By Diane Haines, NJ
Herald News
May 1 2006

A Paterson-based physician has given life to his ancestral homeland
of Armenia.

Over the past 10 years, Dr. Haroutune Mekhjian has performed open-heart
surgery on 70 to 80 patients in Armenia. He also has trained Armenian
physicians to do the delicate operations.

His first humanitarian trip was in 1996, only months after the only
heart surgeon in Armenia died unexpectedly at the age of 60.

Mekhjian helped fill the void by providing the much needed surgery
during yearly visits.

"The need for cardiac surgery was so much there," he says. "There are
young women who have had rheumatic fever and their valves are badly
damaged. The operation costs $2,000 and it was nearly impossible to
get that kind of money to be treated. We didn't charge anything."

And those missions are only part of his contribution to Armenia. He
also has shipped medical supplies donated by various vendors and by
St. Joseph's Regional Medical Center in Paterson.

The irony is that Mekhjian nearly left school to go into the bed
manufacturing business with his father in Syria. Instead, he listened
to his mother.

"I didn't want to go to school after I finished elementary school
training," he recalls. "My father was a successful businessman and
he wanted me to go into the business. He manufactured beds. But my
mother insisted I should go and get my education."

He attended a high school run by American missionaries, where he
learned English. After graduation, he went to the American University
of Beirut -- a renowned university worldwide, but especially in the
Middle East.

In 1916 his ancestors escaped the Turks, who then controlled the area
now known as Armenia. Mekhjian was born on Easter Sunday in 1939 in
Aleppo, Syria, where he attended high school. He traveled to Beirut
to complete medical school and study general surgery. After marrying
his wife, Shake, a registered nurse, the couple emigrated to New York
City in June 1969. Mekhjian began his residency in cardiac surgery
at Columbia-Presbyterian Medical Center, then went on to St. Luke's
Hospital, where he remained in private practice for the next 12 years.

By 1982, he says, "St. Joseph's had the largest cardio-cauterization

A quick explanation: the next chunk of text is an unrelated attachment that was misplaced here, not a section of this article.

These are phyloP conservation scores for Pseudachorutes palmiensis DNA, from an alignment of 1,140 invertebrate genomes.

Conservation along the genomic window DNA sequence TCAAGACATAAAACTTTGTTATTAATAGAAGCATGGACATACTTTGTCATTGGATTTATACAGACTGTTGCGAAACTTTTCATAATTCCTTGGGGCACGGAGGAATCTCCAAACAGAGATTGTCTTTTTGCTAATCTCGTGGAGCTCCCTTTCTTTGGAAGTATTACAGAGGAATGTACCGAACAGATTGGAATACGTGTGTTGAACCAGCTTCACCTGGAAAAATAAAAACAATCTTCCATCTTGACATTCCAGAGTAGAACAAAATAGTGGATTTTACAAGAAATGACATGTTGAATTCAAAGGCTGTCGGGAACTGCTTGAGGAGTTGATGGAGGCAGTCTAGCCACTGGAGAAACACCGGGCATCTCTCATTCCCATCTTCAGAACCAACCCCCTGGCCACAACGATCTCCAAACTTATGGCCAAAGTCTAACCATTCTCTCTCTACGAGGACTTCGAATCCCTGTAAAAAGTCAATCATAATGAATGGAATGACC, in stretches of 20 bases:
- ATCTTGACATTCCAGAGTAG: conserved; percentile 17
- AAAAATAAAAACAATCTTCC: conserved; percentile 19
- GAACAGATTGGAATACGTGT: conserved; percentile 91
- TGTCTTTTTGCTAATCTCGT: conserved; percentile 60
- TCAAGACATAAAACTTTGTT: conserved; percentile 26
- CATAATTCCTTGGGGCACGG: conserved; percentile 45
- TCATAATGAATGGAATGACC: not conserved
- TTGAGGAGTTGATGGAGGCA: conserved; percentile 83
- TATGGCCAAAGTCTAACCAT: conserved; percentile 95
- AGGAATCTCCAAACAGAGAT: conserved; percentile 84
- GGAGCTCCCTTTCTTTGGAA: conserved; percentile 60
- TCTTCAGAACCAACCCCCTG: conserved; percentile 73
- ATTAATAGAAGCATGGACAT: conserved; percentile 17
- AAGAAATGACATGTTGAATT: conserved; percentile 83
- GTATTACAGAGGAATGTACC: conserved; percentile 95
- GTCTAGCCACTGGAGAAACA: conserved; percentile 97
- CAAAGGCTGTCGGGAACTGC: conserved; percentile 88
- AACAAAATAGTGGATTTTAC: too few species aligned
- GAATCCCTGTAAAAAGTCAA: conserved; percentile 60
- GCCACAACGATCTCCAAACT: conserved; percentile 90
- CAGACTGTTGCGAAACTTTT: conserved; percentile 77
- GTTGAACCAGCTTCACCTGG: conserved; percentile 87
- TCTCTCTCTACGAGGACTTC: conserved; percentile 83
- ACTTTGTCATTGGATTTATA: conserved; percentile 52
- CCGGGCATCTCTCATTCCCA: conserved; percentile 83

department in the whole metropolitan area, with 2,000 cases as
compared to 500 or 600 at New York hospitals." At the time, the chief
of cardiology at St. Joseph's was referring cases to St. Luke's.

It was Mekhjian who launched the open-heart surgery practice at St.
Joseph's that year. He had to wait another 13 years, however, before
taking his first exploratory trip to Armenia, which was virtually
closed to travel while part of the former Soviet Union.

"In 1991, the Soviet Union broke up and Armenia was one of 20 republics
which got its independence," Mekhjian says, "and it was a lot easier
for us to travel. There was news about poverty and the miserable
conditions the people were in. In 1995, I went on a fact-finding
mission with my wife."

After two weeks of collecting information, he returned to New Jersey
and organized a trip for the following year to begin cardiac surgery.

Seated behind his large, wooden desk at the hospital, the 66-year-old
Mekhjian, who lives in Alpine, wears a white lab coat and gestures
frequently with his hands. His neatly ordered desk has piles of
paperwork and a pencil holder with an American flag. Two computers and
a plastic model heart sit on nearby cabinets. The pale green walls
are hung with a large map of the United States and pictures of the
doctor taken at the Vatican with the world leader of the Armenian
Apostolic Church and Pope John Paul II.

On Mekhjian's first working trip to Armenia, he was accompanied by
his wife, a cardiac anesthesiologist and the chief of perfusion (the
operator of the heart and lung machine). There were 15 operations
scheduled over 12 days at Mikaelian Heart Institute in Yerevan,
the capital. All the patients survived and returned home.

The following year, Mekhjian brought a whole team from Armenia
to America.

"They spent one month at St. Joseph's and one month at Westchester
Medical Center (in Westchester County, New York)," he says. "After the
training, I felt confident they could handle the situation themselves."

Over the years, Mekhjian and his team have operated on between 70
and 80 patients, all of whom recovered. Although he has returned to
Armenia each year, it is strictly to consult and deliver supplies.

"They thought we were magicians," he says. "I believe we made a
major contribution."